Much like how a car stays warm after it turns off, the same can be said about your body after you finish a workout. EPOC (excess post-exercise oxygen consumption) explains how your body’s metabolism can continue to burn more calories. Resistance training can provide a greater EPOC effect than running at a steady speed.

Out with the Old and in with the New

Training methods will come and go, and at some point the new-school methods will become old school. At NIFS we offer a wide variety of programs, assessments, and education to help turn those old habits into new routines. Stay positive, be willing to accept change, and explore to find what works best for you!

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This blog was written by Ashley Duncan, Weight Loss Coordinator. To learn more about the NIFS bloggers, click here.

Topics: NIFS weight loss workouts calories resistance metabolism functional movement assessments programs wellness mindset assessment plateaus targeting workouts change oxygen

5 Simple Ways to Keep Your Winter Fitness on Track

GettyImages-157353513.jpgIt happens every year. As the new year rolls around, we set our new fitness goals and get excited to get started on them and “make this year the year!” But with winter still here through the end of March, many of us end up with the goal to get fit, but with no motivating factors to flip the switch in our brains to get out of hibernation mode. It gets easier in the spring and summer, when we can start to change up the environment we work out in, the workload at the office might be lighter, and there is more daylight before the sun goes down. But what do we do until then?

As someone who used to go through this same cycle myself, let me shed some light on what seems to be a depressing beginning to this blog. Although there are multiple methods to keep your winter fitness going, that can tend to become overwhelming. So I would simply like to share five things that can help keep you on track during those dark winter days.

1. Get Your Baselines

So you have a goal to get fit, but how do you know that you’ve progressed? Even if you think you know where you are in your fitness, it’s always good to get assessed; you might be further along than you thought, or you might find something you need to address before getting started.

Assessments such as the Functional Movement Screening (FMS), which takes a look at range of motion and stability before doing exercises with a load, or the Fundamental Capacity Screen (FCS), which assesses power and strength capacity, are important before starting a workout because they help you establish where your body’s abilities are currently. Scores from these assessments can also zero in on areas to improve with corrective exercises to keep that area safe from possible future injury.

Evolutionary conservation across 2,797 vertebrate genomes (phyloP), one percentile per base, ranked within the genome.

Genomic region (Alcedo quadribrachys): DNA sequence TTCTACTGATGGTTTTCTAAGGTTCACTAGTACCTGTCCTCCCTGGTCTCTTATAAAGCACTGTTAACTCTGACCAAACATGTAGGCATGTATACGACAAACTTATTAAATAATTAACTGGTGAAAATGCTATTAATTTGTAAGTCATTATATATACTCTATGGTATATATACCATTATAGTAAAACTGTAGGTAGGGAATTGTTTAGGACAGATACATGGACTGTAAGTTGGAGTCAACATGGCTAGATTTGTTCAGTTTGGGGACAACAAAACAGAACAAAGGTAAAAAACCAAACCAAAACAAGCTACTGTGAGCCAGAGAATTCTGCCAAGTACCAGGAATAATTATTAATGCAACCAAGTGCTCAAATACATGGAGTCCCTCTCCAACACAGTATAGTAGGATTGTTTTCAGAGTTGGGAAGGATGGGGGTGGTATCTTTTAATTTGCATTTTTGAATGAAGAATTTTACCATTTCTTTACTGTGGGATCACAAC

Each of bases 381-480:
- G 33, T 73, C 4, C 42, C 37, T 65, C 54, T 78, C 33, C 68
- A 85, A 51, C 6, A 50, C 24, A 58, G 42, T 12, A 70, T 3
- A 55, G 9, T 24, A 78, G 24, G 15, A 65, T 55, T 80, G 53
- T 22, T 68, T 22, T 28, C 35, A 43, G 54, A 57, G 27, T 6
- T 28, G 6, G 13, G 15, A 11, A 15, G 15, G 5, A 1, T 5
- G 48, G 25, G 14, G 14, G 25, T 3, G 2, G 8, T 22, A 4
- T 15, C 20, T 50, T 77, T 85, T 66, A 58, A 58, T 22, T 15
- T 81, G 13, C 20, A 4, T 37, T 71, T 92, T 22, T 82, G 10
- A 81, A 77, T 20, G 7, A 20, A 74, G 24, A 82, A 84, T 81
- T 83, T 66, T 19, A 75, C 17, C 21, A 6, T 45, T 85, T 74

Other assessments to look into include the BOD POD, to check body fat percentage, as well as the Fit3D, to get a 3D scan of all of your body’s measurements.

2. Plan Your Workouts

This one is a game changer. How many of you have walked into the gym before and wandered around pondering all of the things you “could do” that day, or jumped on one weight machine, then meandered to the next one you saw available, then found yourself ending up on a cardio machine because that seemed like the best thing to get your heart rate up for a bit? Then all of a sudden, you look at your watch and you’ve been at the gym for almost 3 hours?

Now, for those of you gym members who already plan and are training for something sport specific, don’t fret. I understand the time you carve out to fit everything in. However, for all of you who have no idea what you should do until after you walk into the gym, this is your missing link to getting the most out of your workouts.

Whether it’s a plan as simple as attending certain group fitness classes during the week, or getting with a trainer to set up a plan for you that works during your week based on your goals, a game plan for when you get to the gym will not only make you accomplish more in a shorter amount of time, but it also eliminates the excuse of not going because there’s not as much to think about anymore. For more information on how you can sit down with a trainer to get started on your FREE strategy session and get a workout plan set for you as a NIFS member, click here to contact us. For our downloadable group fitness schedule, click here.

3. Set Up Your Environment

We all know that “too cold to get out of bed today” mentality that tends to set in during those cold winter days. To combat this, set yourself up for success by setting the thermostat timer to warm your house right before you wake up, so the need to curl up and stay warm is eliminated. Maybe make a change to a more enjoyable and uplifting tune to wake you up in the right mood rather than the normal ping. Setting out your workout clothes the night before or even having them in your gym bag and already in your car will help set you up for a stress-free day.

4. Continue to Stay Hydrated

Although it might be more appealing to drink an ice-cold glass of water during the heat of summer, the need to stay hydrated is imperative all year round. Drinking water not only prevents dehydration from the dry air that winter brings; it also helps your organs and cells continue to function well, assists in regulating body temperature, and boosts your immune system to help fight off common cold and flu sicknesses.